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What Are My Sources

Having met many people as an
Images from 1918 Gray's Anatomy of the Human Body from
acupuncturist, I know there are those individuals out there who care about every little detail and those who could care less. My wife, for instance, really cares about sources. She is an academic and sources are the gold standard for measuring authenticity.

I know there are some of you out there who care about sources. I may not be able to satisfy your epistemological needs, but at the very least I can explain to you the evolution of Fu Xi Wen.

Before Fu Xi Wen was a twinkle in my eye, I was pre-med and very much in the reductionist mentality of the West. In our society, the scientific method receives the human sacrifices and the lamb offerings. Thus, I sacrificed my own body to allergists and internists when I developed chronic fatigue. Eventually, I received acupuncture and was cured from my chronic fatigue and allergies for all time.

The first source for Fu Xi Wen was all of my pre-med science classes in college and those I took as pre-requisites for acupuncture school, such as anatomy and physiology. One summer, I almost aced organic chemistry at the University of Rochester, no slouch school. So, I took my pre-med classes seriously, even if I did not follow the exact pre-med line up (I had AP bio so I skipped bio 1 and moved on to genetics instead. You med geeks understand this, right?), I was successful as a pre-med student, went to the top college in the United States, Swarthmore College, got excellent grades with my once photographic memory, and have every reason to believe it would have been easy for me to get accepted into medical school.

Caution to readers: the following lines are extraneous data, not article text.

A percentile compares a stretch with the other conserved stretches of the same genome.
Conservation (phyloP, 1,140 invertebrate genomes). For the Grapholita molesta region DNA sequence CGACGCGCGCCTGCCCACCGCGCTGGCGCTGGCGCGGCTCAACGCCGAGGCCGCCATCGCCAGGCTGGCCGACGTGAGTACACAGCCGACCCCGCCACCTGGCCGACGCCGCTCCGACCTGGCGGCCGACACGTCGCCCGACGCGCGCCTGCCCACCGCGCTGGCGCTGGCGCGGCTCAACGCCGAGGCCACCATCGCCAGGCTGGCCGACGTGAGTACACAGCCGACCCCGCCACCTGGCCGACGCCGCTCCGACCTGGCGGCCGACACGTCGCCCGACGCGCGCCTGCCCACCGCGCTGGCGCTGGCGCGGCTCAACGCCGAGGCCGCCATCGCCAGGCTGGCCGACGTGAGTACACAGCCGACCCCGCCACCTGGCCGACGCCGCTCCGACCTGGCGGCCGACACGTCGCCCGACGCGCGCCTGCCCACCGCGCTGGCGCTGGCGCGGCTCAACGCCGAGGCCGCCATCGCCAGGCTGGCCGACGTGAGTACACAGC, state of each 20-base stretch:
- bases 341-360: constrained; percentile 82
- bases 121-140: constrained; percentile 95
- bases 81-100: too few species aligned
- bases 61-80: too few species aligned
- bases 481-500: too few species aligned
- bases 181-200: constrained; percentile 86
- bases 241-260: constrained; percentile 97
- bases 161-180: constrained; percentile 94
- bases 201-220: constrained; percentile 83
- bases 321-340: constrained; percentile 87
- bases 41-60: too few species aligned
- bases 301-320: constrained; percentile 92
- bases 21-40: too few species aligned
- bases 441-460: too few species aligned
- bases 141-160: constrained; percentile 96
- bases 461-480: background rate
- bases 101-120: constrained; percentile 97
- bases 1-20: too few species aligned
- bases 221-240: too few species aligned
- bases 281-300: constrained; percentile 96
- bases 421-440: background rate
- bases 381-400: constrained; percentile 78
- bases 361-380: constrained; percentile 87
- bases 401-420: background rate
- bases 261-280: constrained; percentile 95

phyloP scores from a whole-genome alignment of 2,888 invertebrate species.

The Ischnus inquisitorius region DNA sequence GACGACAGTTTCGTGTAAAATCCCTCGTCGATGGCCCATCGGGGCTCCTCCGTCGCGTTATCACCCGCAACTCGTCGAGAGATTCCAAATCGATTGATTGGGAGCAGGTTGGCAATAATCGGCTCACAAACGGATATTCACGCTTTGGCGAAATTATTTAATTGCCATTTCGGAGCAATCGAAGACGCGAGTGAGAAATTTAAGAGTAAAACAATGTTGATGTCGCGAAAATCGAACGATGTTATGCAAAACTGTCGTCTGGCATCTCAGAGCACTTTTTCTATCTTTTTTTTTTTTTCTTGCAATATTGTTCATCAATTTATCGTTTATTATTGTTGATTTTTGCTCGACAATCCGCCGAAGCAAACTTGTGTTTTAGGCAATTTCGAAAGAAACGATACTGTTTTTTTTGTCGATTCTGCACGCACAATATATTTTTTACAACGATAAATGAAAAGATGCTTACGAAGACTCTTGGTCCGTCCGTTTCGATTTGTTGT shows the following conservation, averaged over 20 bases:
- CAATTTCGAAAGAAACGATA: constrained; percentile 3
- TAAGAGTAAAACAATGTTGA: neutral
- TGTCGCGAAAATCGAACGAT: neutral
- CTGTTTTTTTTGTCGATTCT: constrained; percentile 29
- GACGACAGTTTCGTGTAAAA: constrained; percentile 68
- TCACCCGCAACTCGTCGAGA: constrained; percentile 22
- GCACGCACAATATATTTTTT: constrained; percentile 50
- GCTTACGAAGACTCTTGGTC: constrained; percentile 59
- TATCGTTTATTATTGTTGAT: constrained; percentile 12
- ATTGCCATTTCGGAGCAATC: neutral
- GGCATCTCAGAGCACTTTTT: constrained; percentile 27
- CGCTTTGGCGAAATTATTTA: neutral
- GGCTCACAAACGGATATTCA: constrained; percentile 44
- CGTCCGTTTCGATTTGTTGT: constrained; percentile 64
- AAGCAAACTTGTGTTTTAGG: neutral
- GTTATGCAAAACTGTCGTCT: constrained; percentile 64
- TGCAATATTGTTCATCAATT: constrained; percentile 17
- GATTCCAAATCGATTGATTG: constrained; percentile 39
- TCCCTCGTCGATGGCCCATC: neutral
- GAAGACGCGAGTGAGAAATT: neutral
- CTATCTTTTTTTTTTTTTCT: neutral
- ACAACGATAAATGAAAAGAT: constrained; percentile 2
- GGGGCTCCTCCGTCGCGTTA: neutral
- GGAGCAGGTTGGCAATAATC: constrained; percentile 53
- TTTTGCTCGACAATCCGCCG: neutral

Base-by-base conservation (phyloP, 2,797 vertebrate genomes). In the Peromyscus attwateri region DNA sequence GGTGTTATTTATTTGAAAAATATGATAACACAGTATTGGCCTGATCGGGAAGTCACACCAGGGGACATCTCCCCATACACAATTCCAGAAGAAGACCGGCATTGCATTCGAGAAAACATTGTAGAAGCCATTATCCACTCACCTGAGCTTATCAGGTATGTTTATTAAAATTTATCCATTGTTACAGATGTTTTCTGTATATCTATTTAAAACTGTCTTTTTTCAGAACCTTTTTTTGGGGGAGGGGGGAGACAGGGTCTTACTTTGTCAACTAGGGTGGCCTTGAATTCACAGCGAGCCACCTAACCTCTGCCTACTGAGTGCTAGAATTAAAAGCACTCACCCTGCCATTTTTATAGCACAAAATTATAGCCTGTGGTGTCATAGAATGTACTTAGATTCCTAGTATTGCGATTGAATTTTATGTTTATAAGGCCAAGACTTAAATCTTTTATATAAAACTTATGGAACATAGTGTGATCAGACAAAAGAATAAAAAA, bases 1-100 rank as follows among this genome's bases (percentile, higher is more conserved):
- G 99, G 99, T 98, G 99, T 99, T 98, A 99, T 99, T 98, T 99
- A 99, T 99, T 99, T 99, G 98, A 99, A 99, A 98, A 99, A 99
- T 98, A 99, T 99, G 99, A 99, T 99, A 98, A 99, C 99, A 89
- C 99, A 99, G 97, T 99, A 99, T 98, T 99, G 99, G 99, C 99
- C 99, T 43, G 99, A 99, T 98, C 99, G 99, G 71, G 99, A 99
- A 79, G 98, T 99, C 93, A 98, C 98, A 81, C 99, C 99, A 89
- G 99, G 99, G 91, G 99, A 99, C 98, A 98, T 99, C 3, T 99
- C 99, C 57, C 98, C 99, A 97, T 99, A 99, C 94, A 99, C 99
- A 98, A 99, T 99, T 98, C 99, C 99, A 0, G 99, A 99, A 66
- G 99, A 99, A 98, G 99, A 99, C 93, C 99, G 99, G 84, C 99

Of course, that is not the course of my destiny. I was dissatisfied with medicine after my allergy experiences. So being a doctor no longer felt right. Also, I had nascent dreams of being a creative writer. So, after college, I wrote my first novel. It was very bad. Very very bad. But, writing led me to freelance writing which led me to the internet which led me to the world wide web which led me to software programming which led me to running a software company. After running my own business and rising in the ranks of various startups (or dropping in the ranks with startups doing cannonballs), I had a revelation. Medicine still interested me, but the kind that worked for me was more interesting than the kind that juiced me up with steroids. Therefore, I enrolled in acupuncture school and found my intellectual home.

The second source for Fu Xi Wen were the thousands of hours I spent acing all of my acupuncture classes. While we did not have distinctions such as “summa cum laude”, I performed most excellently. I was selected as the class speaker at graduation where I used the phrase “green poo” without shame and made everyone gag with laughter. Again, I took my studies seriously. This three year masters program included thousands of hours of theory and clinical practice. In fact, I took hundreds of extra hours of classes to master multiple domains: Chinese and Japanese styles of acupuncture and Chinese herbal medicine. This allows me to use the designation M.A.OM., Masters of Acupuncture and Oriental Medicine, as opposed to M.Ac. (Masters of Acupuncture) or just L.Ac. (licensed acupuncturist). But since no one knows the difference, fat good that does me.